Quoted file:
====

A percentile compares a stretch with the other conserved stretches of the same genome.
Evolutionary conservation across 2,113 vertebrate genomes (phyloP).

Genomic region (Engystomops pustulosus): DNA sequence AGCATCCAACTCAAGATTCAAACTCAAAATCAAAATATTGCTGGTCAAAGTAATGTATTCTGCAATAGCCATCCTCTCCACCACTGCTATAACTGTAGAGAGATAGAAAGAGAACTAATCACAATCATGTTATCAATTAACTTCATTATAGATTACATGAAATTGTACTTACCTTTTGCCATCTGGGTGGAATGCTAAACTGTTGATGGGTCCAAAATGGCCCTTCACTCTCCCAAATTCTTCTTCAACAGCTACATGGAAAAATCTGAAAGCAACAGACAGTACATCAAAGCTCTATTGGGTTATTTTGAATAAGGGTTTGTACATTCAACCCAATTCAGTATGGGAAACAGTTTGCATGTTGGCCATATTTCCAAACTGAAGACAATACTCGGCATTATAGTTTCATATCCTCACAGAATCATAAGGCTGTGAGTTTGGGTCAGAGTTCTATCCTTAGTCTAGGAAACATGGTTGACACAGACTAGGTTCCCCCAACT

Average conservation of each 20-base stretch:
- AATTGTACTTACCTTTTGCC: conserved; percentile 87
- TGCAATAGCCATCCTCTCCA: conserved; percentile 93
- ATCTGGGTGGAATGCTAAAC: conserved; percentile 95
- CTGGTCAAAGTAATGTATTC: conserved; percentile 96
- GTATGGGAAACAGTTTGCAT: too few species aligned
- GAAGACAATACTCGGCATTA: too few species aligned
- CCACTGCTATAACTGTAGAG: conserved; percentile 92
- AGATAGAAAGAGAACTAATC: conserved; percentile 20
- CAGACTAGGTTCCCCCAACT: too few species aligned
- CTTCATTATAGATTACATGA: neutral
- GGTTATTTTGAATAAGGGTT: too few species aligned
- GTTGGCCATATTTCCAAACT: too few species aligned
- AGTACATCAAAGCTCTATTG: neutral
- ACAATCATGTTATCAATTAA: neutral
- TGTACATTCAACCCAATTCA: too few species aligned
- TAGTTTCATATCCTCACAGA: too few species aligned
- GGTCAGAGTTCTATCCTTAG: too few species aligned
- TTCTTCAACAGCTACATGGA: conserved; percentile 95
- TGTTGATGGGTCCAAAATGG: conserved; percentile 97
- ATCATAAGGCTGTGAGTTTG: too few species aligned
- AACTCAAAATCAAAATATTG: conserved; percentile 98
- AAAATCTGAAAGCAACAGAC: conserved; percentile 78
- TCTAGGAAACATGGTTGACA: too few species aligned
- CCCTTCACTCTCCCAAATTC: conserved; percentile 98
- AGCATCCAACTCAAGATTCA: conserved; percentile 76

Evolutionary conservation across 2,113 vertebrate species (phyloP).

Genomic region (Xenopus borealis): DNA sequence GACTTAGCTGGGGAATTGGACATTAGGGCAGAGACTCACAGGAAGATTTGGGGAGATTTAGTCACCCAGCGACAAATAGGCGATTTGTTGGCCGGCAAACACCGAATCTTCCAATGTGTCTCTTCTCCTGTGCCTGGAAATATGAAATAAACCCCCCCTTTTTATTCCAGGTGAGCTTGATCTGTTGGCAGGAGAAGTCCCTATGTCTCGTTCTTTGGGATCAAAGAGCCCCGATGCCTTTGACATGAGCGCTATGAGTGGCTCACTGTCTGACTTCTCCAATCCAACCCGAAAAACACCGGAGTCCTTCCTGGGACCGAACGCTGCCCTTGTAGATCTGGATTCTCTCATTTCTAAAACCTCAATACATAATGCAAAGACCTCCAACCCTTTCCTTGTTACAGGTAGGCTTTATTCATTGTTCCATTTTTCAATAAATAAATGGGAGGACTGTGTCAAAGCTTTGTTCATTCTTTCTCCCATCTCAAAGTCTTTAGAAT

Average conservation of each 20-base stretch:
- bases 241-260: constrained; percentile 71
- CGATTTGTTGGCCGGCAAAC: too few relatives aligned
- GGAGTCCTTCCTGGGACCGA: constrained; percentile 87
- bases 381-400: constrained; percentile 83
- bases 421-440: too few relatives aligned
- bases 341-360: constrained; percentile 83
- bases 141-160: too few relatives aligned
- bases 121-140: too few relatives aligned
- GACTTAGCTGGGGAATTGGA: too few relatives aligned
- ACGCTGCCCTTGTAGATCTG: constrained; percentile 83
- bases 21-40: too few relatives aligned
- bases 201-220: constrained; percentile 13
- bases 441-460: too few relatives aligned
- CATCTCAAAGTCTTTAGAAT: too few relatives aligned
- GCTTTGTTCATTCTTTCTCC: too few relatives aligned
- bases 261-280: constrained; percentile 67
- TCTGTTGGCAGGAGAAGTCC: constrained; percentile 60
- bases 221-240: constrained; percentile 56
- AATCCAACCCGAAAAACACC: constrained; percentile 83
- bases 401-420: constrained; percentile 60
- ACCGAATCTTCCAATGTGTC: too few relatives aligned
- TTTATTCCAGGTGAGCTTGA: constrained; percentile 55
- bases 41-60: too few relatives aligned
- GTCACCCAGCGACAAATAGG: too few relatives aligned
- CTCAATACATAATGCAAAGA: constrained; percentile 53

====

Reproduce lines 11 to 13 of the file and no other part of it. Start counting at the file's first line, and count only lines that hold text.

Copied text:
- CCACTGCTATAACTGTAGAG: conserved; percentile 92
- AGATAGAAAGAGAACTAATC: conserved; percentile 20
- CAGACTAGGTTCCCCCAACT: too few species aligned